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MULTIFAMILY MONDAY: BEWARE DEFAULTS, ROUND 2

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MULTIFAMILY MONDAY: BEWARE DEFAULTS, ROUND 2
Easy money today could mean another wave of defaults tomorrow, according to Chandan Economics prez Sam Chandan. That's if lenders and investors don't underwrite assuming interest rates will rise again (the only things that last forever are embarrassing childhood photos and taxes).
Mary Ludgin and Sam Chandan at the Marriott Marquis on Sept. 12, 2012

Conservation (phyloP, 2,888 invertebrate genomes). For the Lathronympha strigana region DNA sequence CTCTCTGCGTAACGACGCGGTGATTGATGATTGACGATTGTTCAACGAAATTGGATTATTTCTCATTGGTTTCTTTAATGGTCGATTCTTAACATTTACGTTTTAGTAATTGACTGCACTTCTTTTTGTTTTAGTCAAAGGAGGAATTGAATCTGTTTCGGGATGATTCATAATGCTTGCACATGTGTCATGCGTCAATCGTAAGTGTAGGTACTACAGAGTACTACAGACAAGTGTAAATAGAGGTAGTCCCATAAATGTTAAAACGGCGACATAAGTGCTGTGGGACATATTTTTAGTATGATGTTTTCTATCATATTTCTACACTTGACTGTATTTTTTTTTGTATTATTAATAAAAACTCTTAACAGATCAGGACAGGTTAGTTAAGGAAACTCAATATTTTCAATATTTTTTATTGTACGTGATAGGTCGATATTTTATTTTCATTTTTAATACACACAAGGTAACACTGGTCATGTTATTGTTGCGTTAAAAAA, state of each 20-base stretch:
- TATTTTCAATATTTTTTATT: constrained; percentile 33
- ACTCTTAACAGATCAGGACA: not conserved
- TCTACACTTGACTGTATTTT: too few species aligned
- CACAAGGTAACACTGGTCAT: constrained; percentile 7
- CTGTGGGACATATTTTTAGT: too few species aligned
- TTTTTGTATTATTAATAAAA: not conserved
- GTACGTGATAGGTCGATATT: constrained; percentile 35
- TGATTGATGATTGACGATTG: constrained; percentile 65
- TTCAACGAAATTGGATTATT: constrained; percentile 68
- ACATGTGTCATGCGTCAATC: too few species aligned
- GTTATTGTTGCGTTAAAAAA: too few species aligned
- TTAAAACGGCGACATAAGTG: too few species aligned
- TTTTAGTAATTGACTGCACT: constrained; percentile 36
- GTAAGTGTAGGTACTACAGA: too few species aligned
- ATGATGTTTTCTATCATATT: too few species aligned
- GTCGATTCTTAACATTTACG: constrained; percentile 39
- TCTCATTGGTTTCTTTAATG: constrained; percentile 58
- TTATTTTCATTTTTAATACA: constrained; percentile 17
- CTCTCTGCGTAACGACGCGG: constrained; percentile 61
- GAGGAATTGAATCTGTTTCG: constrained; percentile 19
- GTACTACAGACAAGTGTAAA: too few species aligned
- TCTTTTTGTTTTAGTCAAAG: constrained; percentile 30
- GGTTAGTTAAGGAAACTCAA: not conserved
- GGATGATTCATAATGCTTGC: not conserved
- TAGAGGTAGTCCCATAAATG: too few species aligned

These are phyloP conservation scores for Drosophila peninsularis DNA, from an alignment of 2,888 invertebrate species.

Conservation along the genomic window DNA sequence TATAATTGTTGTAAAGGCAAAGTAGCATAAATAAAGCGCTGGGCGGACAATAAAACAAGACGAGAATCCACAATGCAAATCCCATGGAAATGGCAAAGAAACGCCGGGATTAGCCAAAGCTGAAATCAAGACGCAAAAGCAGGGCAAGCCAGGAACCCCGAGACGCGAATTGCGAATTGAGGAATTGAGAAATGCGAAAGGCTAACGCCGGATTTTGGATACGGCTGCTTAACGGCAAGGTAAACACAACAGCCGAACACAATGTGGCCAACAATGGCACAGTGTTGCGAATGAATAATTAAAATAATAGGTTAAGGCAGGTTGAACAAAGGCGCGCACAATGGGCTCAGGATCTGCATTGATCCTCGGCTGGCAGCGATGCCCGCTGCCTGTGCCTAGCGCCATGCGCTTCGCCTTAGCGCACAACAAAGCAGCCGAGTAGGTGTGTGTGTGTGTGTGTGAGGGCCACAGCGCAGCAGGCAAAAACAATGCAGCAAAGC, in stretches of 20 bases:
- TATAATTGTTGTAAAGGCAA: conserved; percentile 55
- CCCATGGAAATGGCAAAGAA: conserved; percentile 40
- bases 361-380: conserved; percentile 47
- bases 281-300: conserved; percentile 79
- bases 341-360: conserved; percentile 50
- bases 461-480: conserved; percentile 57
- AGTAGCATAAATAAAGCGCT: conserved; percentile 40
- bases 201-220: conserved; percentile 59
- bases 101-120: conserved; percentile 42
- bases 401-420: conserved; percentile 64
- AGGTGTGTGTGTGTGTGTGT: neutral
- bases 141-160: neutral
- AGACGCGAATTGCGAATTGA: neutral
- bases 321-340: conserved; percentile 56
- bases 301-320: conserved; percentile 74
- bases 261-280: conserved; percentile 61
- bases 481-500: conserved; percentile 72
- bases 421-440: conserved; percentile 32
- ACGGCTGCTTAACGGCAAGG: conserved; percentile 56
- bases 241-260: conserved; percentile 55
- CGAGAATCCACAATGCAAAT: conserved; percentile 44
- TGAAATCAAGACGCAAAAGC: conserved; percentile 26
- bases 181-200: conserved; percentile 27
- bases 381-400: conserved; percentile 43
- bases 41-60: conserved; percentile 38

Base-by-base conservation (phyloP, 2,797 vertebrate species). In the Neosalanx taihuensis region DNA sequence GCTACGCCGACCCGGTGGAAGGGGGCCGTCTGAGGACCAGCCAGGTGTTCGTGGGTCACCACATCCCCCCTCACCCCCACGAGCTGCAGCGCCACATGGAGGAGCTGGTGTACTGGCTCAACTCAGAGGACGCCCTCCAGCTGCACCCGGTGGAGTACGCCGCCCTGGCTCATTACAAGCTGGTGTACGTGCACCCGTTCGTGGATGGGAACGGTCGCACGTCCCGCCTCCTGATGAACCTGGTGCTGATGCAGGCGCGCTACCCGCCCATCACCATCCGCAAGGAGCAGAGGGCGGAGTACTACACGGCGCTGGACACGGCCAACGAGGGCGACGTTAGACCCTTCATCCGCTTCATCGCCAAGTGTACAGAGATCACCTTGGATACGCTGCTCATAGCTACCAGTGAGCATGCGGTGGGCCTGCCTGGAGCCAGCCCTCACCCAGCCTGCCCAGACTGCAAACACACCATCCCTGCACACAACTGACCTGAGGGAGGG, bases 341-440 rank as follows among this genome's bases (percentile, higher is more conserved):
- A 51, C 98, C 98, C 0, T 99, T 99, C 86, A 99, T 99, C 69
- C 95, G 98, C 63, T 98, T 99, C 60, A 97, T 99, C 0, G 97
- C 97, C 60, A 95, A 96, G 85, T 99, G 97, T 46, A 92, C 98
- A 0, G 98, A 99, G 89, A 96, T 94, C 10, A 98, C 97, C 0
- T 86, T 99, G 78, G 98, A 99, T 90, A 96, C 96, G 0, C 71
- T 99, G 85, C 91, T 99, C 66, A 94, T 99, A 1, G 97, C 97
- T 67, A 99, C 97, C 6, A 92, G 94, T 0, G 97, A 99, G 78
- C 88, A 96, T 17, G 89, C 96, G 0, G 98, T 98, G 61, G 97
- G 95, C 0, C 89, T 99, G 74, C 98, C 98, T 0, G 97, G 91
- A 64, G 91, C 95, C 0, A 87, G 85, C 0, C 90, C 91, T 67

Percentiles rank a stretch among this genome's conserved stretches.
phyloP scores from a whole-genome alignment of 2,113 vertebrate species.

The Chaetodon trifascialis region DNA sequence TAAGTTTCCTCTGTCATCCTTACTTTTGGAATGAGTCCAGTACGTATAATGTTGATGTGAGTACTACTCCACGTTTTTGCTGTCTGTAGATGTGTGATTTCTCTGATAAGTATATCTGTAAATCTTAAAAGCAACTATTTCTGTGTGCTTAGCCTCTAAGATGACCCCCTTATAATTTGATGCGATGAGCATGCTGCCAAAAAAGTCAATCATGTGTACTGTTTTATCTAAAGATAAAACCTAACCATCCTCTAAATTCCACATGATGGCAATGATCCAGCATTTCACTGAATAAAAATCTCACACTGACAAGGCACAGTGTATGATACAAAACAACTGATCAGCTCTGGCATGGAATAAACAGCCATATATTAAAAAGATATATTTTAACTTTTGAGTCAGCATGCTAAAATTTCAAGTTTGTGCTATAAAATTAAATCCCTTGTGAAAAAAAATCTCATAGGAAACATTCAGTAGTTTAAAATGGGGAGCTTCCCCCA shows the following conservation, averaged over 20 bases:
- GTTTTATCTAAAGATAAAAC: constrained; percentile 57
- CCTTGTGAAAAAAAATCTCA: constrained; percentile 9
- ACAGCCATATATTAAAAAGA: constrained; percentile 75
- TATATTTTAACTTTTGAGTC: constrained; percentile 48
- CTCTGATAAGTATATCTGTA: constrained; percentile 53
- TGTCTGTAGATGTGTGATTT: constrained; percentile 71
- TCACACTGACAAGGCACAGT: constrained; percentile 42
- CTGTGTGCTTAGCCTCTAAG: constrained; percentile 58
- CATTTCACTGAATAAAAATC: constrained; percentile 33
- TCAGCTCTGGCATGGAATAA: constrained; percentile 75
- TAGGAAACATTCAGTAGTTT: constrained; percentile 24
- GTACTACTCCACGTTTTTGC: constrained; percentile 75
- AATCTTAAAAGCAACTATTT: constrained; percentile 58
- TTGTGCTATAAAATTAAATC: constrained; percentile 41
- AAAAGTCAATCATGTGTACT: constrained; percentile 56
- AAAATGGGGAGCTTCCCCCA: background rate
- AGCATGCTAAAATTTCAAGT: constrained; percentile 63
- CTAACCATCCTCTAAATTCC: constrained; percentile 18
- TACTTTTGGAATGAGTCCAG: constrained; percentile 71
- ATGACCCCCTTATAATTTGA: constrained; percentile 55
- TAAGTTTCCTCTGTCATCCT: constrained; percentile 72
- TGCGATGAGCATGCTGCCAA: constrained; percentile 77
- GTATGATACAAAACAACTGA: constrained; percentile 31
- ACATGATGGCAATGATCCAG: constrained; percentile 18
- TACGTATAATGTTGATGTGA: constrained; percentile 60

We snapped Sam and Heitman global research director Mary Ludgin at the ICSC/NAIOP capital markets conference at the Marriott Marquis late last week. Sam says low interest rates (extended indefinitely by QE3) can foment price distortions as bidders with cheap financing chase the best properties (as if apartment buildings were selling on eBay—hey, that's not a bad idea). Tons of lenders want in on the $20M to $45M apartment lending space, for instance, and that means spreads are no longer comfortably wide. Lenders and investors have to be willing to walk away from deals, the Wharton prof says. Those that aren't anticipating interest rates to be higher when it's time to refinance in, say, seven years could be setting the industry up for another cycle of defaults. (Seven years? That's, like, a million years from now.)